Han, P., 2008, Survey: Employers in China face worst staff turnover rate in Asia, Embassy of People's Republic of China in the United States of America,  last accessed on February 23, 2010

Employee it Acceptable Use Policy
Words: 1577 Length: 5 Pages Document Type: Research Paper Paper #: 7041829
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Acceptable Use Policy at Cincom Systems

Policy for Cincom Systems

Cincom Systems' customers are the foundation of our success. This acceptable IT use policy statement is designed to provide our employees with the agility and flexibility to meet customer needs with accuracy and speed, while also protecting our IT systems, data, and records. This document defines the baseline of expectations for Cincom employees in interacting with all Cincom computing systems, platforms, Virtual Private Network (VPN) connections and partner sites as well. Every employee is expected at a minimum to ensure their activities on all Cincom IT systems don't jeopardize the confidentiality of customer data, financial data generated from Cincom operations, product and project development plans, and costing data of projects. As Cincom engages in confidential projects with governments globally in addition to the U.S. Department of Defense, any employee using data on these projects are required to have a valid…


Hickins, M. (1999). Fighting surf abuse. Management Review, 88(6), 8-8.

Joice, W., & Verive, J. (2006). Telework and federal employee dependent care. Public Manager, 35(3), 44-49.

Lichtenstein, S., & Swatman, P.M.C. (1997). Internet acceptable usage policy for organizations. Information Management & Computer Security, 5(5), 182-190.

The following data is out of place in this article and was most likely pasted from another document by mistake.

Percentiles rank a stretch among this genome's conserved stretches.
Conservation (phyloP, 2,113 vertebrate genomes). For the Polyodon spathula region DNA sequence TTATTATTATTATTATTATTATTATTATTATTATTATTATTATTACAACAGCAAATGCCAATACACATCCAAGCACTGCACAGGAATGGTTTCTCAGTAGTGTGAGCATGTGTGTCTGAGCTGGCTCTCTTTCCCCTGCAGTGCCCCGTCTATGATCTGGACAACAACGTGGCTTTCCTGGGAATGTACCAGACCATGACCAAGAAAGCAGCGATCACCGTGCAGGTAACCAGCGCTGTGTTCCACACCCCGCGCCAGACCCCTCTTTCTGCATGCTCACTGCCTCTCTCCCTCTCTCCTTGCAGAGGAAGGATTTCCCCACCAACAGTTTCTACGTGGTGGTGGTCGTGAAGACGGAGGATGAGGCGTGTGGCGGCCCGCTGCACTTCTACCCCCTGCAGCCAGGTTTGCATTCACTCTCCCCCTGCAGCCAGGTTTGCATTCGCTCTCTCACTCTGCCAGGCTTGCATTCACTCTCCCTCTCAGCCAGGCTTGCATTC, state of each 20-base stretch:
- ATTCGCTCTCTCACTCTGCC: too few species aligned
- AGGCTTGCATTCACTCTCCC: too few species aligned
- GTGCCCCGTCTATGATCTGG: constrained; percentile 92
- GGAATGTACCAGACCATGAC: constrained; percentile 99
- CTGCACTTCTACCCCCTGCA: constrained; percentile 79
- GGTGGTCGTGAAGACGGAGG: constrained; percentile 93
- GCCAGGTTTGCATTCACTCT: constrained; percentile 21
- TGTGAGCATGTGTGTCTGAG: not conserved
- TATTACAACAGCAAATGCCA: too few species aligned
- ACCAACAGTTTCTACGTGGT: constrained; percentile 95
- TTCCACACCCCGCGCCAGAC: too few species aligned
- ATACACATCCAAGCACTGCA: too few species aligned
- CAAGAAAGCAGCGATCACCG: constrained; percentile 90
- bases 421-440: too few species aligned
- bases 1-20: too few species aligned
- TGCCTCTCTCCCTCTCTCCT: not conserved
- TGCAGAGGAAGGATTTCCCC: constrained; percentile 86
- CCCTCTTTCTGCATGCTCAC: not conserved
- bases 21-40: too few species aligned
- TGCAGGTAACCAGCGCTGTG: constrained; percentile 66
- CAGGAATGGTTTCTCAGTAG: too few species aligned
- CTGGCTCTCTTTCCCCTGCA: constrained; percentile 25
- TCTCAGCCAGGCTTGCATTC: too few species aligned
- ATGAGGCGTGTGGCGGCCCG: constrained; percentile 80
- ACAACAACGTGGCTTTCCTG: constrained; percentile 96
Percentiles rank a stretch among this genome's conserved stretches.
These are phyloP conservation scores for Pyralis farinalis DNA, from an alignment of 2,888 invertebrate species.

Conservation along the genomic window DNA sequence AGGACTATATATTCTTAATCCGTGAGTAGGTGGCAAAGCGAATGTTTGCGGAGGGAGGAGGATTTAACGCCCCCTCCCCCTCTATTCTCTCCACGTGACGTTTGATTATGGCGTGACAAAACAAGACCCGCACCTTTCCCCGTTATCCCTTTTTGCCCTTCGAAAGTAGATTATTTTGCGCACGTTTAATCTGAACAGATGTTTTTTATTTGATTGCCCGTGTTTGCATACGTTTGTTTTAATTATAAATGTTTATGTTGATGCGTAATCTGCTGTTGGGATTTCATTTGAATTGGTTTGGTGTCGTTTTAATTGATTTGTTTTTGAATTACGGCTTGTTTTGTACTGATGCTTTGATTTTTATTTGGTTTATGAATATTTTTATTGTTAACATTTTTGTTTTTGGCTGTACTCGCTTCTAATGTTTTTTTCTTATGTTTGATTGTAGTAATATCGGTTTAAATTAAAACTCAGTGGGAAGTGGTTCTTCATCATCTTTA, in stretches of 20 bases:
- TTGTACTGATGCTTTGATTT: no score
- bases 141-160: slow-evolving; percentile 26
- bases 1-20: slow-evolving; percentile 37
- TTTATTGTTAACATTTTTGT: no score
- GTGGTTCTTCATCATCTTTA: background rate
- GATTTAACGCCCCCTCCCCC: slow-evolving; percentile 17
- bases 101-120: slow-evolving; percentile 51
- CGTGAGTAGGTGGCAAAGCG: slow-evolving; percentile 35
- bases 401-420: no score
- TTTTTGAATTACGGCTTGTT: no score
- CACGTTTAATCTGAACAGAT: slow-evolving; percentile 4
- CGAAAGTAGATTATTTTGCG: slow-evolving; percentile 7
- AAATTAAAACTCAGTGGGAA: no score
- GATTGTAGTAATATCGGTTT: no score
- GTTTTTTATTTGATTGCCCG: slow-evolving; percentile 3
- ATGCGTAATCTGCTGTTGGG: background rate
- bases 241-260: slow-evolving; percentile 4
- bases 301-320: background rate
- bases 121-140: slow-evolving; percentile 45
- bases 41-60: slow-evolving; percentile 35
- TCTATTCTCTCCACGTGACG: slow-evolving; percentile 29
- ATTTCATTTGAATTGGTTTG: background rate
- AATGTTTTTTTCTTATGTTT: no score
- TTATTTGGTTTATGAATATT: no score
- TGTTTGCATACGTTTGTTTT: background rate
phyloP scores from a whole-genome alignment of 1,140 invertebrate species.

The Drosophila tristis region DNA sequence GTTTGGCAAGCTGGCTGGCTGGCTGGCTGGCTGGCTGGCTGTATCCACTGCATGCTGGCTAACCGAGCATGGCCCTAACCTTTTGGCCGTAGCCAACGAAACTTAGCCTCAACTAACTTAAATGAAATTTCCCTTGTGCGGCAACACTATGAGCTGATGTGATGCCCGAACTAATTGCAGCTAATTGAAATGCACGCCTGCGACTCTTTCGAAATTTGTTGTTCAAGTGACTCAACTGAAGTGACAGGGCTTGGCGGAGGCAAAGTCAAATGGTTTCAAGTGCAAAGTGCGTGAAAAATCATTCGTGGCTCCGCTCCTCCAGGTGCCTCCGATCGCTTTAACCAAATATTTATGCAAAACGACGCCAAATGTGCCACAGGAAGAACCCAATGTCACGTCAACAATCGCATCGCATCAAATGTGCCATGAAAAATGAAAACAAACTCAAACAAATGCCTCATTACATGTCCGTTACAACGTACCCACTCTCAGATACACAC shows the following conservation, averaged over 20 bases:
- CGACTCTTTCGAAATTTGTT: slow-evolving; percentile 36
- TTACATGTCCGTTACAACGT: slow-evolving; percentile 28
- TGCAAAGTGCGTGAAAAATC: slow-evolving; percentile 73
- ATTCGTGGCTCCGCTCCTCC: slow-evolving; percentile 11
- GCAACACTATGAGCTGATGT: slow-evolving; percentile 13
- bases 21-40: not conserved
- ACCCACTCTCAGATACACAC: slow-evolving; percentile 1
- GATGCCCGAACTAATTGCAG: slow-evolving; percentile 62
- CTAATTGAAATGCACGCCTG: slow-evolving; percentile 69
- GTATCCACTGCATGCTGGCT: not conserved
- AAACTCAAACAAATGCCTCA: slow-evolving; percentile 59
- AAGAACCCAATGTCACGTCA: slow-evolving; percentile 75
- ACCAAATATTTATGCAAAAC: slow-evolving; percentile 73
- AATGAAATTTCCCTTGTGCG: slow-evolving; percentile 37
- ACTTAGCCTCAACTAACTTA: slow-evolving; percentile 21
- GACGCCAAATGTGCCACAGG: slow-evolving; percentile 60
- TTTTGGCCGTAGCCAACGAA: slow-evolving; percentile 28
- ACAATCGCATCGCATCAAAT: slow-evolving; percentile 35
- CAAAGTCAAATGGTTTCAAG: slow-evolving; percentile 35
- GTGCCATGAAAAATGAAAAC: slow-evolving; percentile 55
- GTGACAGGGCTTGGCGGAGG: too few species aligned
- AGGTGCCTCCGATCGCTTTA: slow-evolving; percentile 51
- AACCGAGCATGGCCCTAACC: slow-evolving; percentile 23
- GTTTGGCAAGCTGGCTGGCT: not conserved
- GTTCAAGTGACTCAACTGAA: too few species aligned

Martin, J.W. (2009). WHY YOU NEED AN EMPLOYEE POLICY for electronic information. Family Advocate, 32(2), 12-14.

Employee Growth and Argued With Legal Ethical Implications
Words: 917 Length: 3 Pages Document Type: Term Paper Paper #: 65228351
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DIETETIC Management PACTICES:" Employee Growth

Jon Jacobs, thirty four, works as a clinical dietician providing nutritional services for patients at Aspen Grove nursing care facility. Among his job functions include consulting with physicians and health care professionals to coordinate medical and nutritional needs of at risk patients.

Jon is interested in specializing his education so that he can focus on working with patients who are overweight and obsess, as he has noticed a trend lately that more and more patients are becoming obese as they age.

In order to specialize in this area however, Jon will need additional training. He is aware that the job outlook for nutritionists is very good and is considering moving to another care facility across town once he completes his education. The U.S. Department of Labor Bureau of Statistics report that the outlook for dieticians and nutritionists, whose functions include prevention and treatment of illness…


BLS. (2004). "Dieticians and Nutritionists, Occupational Outlook Handbook." U.S. Dept.

of Labor, Bureau of Statistics, Available: .

Employee Orientation and Management